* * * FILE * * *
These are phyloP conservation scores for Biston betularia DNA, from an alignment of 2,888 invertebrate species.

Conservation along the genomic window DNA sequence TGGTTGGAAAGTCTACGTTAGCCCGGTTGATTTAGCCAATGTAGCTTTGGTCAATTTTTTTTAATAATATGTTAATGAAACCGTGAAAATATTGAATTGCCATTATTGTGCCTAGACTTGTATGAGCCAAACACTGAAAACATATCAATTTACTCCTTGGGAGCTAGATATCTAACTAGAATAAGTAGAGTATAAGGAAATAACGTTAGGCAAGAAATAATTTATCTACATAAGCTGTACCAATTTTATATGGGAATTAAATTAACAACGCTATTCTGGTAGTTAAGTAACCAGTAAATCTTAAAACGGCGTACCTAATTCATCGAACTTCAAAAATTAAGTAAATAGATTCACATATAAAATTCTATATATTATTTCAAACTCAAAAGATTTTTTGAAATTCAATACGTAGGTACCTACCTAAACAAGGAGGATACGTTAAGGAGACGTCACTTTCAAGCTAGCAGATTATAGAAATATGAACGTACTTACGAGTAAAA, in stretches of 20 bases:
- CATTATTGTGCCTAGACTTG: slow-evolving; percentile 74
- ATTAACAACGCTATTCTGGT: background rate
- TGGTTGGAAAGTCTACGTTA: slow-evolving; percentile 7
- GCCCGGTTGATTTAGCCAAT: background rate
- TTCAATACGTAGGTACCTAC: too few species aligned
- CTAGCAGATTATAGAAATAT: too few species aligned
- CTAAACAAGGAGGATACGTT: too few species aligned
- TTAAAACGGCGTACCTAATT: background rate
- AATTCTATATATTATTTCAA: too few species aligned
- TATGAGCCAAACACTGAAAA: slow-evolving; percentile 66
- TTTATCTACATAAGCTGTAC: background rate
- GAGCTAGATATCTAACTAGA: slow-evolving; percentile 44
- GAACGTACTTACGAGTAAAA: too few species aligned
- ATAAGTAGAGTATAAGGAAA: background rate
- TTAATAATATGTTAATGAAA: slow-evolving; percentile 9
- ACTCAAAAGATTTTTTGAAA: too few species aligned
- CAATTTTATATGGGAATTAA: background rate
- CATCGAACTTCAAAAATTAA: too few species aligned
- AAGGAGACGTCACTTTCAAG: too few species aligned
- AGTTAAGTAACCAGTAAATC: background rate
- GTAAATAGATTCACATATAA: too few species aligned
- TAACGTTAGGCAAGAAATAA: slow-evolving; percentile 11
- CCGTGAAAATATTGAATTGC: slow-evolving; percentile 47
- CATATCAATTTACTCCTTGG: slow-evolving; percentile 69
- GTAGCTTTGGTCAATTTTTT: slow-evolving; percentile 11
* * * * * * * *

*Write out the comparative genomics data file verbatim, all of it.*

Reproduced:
These are phyloP conservation scores for Biston betularia DNA, from an alignment of 2,888 invertebrate species.

Conservation along the genomic window DNA sequence TGGTTGGAAAGTCTACGTTAGCCCGGTTGATTTAGCCAATGTAGCTTTGGTCAATTTTTTTTAATAATATGTTAATGAAACCGTGAAAATATTGAATTGCCATTATTGTGCCTAGACTTGTATGAGCCAAACACTGAAAACATATCAATTTACTCCTTGGGAGCTAGATATCTAACTAGAATAAGTAGAGTATAAGGAAATAACGTTAGGCAAGAAATAATTTATCTACATAAGCTGTACCAATTTTATATGGGAATTAAATTAACAACGCTATTCTGGTAGTTAAGTAACCAGTAAATCTTAAAACGGCGTACCTAATTCATCGAACTTCAAAAATTAAGTAAATAGATTCACATATAAAATTCTATATATTATTTCAAACTCAAAAGATTTTTTGAAATTCAATACGTAGGTACCTACCTAAACAAGGAGGATACGTTAAGGAGACGTCACTTTCAAGCTAGCAGATTATAGAAATATGAACGTACTTACGAGTAAAA, in stretches of 20 bases:
- CATTATTGTGCCTAGACTTG: slow-evolving; percentile 74
- ATTAACAACGCTATTCTGGT: background rate
- TGGTTGGAAAGTCTACGTTA: slow-evolving; percentile 7
- GCCCGGTTGATTTAGCCAAT: background rate
- TTCAATACGTAGGTACCTAC: too few species aligned
- CTAGCAGATTATAGAAATAT: too few species aligned
- CTAAACAAGGAGGATACGTT: too few species aligned
- TTAAAACGGCGTACCTAATT: background rate
- AATTCTATATATTATTTCAA: too few species aligned
- TATGAGCCAAACACTGAAAA: slow-evolving; percentile 66
- TTTATCTACATAAGCTGTAC: background rate
- GAGCTAGATATCTAACTAGA: slow-evolving; percentile 44
- GAACGTACTTACGAGTAAAA: too few species aligned
- ATAAGTAGAGTATAAGGAAA: background rate
- TTAATAATATGTTAATGAAA: slow-evolving; percentile 9
- ACTCAAAAGATTTTTTGAAA: too few species aligned
- CAATTTTATATGGGAATTAA: background rate
- CATCGAACTTCAAAAATTAA: too few species aligned
- AAGGAGACGTCACTTTCAAG: too few species aligned
- AGTTAAGTAACCAGTAAATC: background rate
- GTAAATAGATTCACATATAA: too few species aligned
- TAACGTTAGGCAAGAAATAA: slow-evolving; percentile 11
- CCGTGAAAATATTGAATTGC: slow-evolving; percentile 47
- CATATCAATTTACTCCTTGG: slow-evolving; percentile 69
- GTAGCTTTGGTCAATTTTTT: slow-evolving; percentile 11